Dr. Marie Kmita and her research team at the IRCM contributed to a multidisciplinary research project that identified the mechanism responsible for generating our fingers and toes, and revealed the importance of gene regulation in the transition of fins to limbs during evolution. Their scientific breakthrough is published today in the prestigious scientific journal Science.
By combining genetic studies with mathematical modeling, the scientists provided experimental evidence supporting a theoretical model for pattern formation known as the Turing mechanism. In 1952, mathematician Alan Turing proposed mathematical equations for pattern formation, which describes how two uniformly-distributed substances, an activator and a repressor, trigger the formation of complex shapes and structures from initially-equivalent cells.
“The Turing model for pattern formation has long remained under debate, mostly due to the lack of experimental data supporting it,” explains Dr. Rushikesh Sheth, postdoctoral fellow in Dr. Kmita’s laboratory and co-first author of the study. “By studying the role of Hox genes during limb development, we were able to show, for the first time, that the patterning process that generates our fingers and toes relies on a Turing-like mechanism.”
In humans, as in other mammals, the embryo’s development is controlled, in part, by “architect” genes known as Hox genes. These genes are essential to the proper positioning of the body’s architecture, and define the nature and function of cells that form organs and skeletal elements.
“Our genetic study suggested that Hox genes act as modulators of a Turing-like mechanism, which was further supported by mathematical tests performed by our collaborators, Dr. James Sharpe and his team,” adds Dr. Marie Kmita, Director of the Genetics and Development research unit at the IRCM. “Moreover, we showed that drastically reducing the dose of Hox genes in mice transforms fingers into structures reminiscent of the extremities of fish fins. These findings further support the key role of Hox genes in the transition of fins to limbs during evolution, one of the most important anatomical innovations associated with the transition from aquatic to terrestrial life.”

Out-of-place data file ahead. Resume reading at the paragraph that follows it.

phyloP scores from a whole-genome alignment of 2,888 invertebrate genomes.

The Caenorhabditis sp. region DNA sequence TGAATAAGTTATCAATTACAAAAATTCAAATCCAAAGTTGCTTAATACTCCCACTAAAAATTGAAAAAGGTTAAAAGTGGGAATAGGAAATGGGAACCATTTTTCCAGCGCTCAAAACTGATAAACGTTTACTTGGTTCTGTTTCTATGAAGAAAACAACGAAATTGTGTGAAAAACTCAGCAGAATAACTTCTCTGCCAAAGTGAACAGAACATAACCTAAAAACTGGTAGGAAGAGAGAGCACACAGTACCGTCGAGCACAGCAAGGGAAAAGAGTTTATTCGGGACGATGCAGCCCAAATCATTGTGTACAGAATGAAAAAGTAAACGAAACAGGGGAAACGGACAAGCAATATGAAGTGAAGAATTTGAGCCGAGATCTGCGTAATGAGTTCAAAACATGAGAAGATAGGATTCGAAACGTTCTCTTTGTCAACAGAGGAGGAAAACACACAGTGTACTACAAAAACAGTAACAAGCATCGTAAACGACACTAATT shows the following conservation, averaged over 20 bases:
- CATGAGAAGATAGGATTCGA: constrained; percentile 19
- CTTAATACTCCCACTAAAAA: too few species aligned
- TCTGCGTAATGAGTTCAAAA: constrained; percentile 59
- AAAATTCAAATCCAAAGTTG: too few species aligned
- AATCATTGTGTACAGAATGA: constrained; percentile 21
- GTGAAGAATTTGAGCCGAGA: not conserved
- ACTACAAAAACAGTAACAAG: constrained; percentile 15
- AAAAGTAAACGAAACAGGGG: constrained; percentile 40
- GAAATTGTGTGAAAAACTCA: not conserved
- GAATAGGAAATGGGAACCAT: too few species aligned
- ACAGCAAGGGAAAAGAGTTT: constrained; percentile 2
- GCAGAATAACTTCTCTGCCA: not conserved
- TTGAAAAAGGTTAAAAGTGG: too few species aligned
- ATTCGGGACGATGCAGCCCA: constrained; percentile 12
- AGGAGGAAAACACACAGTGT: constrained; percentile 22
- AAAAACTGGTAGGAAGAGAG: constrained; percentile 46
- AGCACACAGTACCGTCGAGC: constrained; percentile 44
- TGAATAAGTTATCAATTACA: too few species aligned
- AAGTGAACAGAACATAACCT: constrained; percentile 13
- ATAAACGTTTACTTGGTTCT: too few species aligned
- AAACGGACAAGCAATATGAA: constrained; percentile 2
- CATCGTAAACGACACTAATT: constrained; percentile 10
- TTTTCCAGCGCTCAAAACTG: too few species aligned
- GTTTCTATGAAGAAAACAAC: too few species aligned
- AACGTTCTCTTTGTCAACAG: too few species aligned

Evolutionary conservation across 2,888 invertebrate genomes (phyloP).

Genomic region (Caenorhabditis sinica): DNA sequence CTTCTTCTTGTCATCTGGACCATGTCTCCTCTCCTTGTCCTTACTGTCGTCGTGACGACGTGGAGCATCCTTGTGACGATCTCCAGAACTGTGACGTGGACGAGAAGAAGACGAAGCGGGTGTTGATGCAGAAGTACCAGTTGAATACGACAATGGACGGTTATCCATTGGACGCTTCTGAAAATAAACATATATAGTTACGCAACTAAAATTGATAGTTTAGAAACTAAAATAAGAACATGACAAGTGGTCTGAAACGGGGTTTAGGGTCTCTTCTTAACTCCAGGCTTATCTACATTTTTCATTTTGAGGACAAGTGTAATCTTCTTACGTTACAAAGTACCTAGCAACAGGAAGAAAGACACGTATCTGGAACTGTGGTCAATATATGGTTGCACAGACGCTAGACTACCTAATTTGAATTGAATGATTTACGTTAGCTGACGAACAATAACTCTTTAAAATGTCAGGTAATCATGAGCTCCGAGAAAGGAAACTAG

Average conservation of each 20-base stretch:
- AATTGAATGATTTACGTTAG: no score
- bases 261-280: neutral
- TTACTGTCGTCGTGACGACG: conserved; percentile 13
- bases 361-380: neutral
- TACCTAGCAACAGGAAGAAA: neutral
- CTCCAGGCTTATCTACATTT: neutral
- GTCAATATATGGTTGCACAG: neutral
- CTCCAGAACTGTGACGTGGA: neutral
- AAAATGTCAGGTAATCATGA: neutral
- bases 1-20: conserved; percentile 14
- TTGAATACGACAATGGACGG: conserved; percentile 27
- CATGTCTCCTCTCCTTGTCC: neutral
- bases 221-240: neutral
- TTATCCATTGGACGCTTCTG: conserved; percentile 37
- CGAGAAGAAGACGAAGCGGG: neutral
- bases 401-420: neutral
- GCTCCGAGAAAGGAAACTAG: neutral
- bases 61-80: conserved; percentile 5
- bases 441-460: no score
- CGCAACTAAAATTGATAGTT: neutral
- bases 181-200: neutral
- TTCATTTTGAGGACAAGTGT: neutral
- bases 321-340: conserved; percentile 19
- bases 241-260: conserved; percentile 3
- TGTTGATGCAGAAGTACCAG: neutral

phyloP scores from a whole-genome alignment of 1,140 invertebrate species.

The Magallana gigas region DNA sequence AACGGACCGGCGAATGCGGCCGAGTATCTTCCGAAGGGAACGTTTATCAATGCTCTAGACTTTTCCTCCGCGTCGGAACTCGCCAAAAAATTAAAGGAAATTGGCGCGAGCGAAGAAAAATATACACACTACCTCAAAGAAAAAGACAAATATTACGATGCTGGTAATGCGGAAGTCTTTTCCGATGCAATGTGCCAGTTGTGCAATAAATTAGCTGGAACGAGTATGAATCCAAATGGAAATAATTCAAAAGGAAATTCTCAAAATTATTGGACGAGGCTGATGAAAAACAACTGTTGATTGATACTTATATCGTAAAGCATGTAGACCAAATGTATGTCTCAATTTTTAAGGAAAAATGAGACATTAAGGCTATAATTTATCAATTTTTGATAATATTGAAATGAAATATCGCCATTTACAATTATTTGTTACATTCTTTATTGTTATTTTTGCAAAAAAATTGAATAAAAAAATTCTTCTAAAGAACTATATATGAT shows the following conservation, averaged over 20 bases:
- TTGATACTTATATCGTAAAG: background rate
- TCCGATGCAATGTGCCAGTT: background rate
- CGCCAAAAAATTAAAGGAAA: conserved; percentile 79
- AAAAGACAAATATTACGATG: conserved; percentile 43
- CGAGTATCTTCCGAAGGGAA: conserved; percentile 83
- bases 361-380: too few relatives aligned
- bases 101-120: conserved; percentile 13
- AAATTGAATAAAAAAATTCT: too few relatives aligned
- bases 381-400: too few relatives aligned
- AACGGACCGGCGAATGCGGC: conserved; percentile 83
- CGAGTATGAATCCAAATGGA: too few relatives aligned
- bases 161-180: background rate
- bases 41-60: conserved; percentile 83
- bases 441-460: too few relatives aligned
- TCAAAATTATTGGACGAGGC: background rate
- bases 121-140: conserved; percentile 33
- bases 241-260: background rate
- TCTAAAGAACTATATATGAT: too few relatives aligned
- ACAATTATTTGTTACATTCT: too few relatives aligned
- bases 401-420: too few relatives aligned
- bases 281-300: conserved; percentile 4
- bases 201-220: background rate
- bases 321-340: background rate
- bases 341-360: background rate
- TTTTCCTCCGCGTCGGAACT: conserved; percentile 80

About the research project
The study published in Science was a collaborative project between the teams supervised by Drs. Marie Kmita (IRCM), James Sharpe (CRG Barcelona, Spain) and Maria A. Ros (University of Cantabria, Spain). The research conducted at the IRCM was funded by the Canadian Institutes of Health Research and the Canada Research Chairs Program. The article’s second first author Is Luciano Marcon from the European Molecular Biology Laboratory (EMBL) and the Pompeu Fabra University in Spain.
About Dr. Marie Kmita
Marie Kmita obtained a PhD in cell and molecular biology from the Université de Reims in France. She is an Associate IRCM Research Professor and Director of the Genetics and Development research unit. Dr. Kmita is also Assistant Professor-Researcher in the Department of Medicine (accreditation in molecular biology) at the Université de Montréal, and Adjunct Professor in the Department of Medicine (Division of Experimental Medicine) and the Department of Biology at McGill University. Dr. Kmita holds the Canada Research Chair in Molecular Embryology and Genetics. For more information, visit www.ircm.qc.ca/kmita
About the IRCM
Founded in 1967, the Institut de recherches cliniques de Montréal (IRCM) (www.ircm.qc.ca
) is currently comprised of 37 research units in various fields, namely immunity and viral infections, cardiovascular and metabolic diseases, cancer, neurobiology and development, systems biology and medicinal chemistry. It also houses three specialized research clinics, eight core facilities and three research platforms with state-of-the-art equipment. The IRCM employs 425 people and is an independent institution affiliated with the Université de Montréal. The IRCM clinic is associated to the Centre hospitalier de l’Université de Montréal (CHUM). The IRCM also maintains a long-standing association with McGill University.
About the Canadian Institutes of Health Research (CIHR)
CIHR is the Government of Canada's health research investment agency. CIHR's mission is to create new scientific knowledge and enable its translation into better health, more effective health services and products, and a stronger Canadian health care system. Composed of 13 Institutes, CIHR provides leadership and support to more than 14,100 health researchers and trainees across Canada.
- 30 -
For more information and to schedule an interview with Dr. Kmita, please contact: